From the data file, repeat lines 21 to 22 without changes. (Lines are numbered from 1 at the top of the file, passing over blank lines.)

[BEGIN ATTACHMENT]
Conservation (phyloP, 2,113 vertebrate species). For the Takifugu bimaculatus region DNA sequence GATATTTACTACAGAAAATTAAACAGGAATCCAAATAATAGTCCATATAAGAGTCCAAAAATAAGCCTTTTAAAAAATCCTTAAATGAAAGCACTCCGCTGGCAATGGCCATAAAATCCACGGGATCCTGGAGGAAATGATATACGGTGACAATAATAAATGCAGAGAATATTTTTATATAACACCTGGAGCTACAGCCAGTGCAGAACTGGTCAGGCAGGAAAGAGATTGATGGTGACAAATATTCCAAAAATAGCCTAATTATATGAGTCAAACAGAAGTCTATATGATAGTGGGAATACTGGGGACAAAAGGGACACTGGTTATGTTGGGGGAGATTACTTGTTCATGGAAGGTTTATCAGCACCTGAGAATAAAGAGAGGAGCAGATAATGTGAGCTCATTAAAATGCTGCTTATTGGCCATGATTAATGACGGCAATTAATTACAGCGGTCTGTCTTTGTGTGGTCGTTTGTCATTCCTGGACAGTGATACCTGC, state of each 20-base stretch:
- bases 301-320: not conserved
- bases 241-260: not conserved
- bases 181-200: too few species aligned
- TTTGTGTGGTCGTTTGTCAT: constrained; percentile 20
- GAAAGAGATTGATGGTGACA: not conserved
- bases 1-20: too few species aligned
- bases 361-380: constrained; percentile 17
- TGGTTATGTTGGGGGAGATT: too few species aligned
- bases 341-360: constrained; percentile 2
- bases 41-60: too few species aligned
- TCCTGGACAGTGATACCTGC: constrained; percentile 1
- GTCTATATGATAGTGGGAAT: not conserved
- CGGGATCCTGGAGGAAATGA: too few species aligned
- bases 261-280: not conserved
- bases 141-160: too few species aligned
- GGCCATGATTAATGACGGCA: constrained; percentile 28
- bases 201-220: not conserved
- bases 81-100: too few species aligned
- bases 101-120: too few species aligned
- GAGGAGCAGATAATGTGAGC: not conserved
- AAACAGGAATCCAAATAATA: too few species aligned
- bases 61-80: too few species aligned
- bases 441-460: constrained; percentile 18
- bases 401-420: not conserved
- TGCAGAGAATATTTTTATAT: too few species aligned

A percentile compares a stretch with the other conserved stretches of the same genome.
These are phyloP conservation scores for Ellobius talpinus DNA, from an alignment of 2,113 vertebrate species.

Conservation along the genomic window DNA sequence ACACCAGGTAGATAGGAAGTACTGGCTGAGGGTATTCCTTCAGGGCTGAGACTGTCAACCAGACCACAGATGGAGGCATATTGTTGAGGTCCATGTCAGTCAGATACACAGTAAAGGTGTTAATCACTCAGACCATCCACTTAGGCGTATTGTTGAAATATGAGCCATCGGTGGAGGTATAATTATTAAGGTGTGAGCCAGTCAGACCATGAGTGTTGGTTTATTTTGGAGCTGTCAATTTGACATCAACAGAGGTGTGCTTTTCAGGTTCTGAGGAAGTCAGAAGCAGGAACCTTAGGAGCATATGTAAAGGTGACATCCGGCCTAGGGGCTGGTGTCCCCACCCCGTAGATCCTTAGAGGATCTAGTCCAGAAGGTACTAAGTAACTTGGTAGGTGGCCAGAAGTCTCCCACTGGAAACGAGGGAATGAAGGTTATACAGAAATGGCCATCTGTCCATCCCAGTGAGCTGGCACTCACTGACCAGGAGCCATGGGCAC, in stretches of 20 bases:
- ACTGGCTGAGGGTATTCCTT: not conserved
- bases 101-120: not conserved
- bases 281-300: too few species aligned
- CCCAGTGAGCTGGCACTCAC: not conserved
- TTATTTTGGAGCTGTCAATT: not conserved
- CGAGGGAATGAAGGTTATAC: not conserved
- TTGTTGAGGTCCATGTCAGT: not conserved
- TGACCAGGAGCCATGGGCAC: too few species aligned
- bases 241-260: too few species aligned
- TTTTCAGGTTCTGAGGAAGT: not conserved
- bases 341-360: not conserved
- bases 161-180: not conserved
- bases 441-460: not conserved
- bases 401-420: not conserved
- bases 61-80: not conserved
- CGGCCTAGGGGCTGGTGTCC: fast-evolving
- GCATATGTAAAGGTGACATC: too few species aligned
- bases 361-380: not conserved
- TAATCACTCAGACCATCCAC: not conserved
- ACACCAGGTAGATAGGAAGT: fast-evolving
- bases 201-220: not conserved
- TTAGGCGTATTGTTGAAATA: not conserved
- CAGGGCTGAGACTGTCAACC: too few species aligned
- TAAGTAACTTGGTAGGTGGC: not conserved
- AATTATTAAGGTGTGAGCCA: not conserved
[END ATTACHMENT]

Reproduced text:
- GAGGAGCAGATAATGTGAGC: not conserved
- AAACAGGAATCCAAATAATA: too few species aligned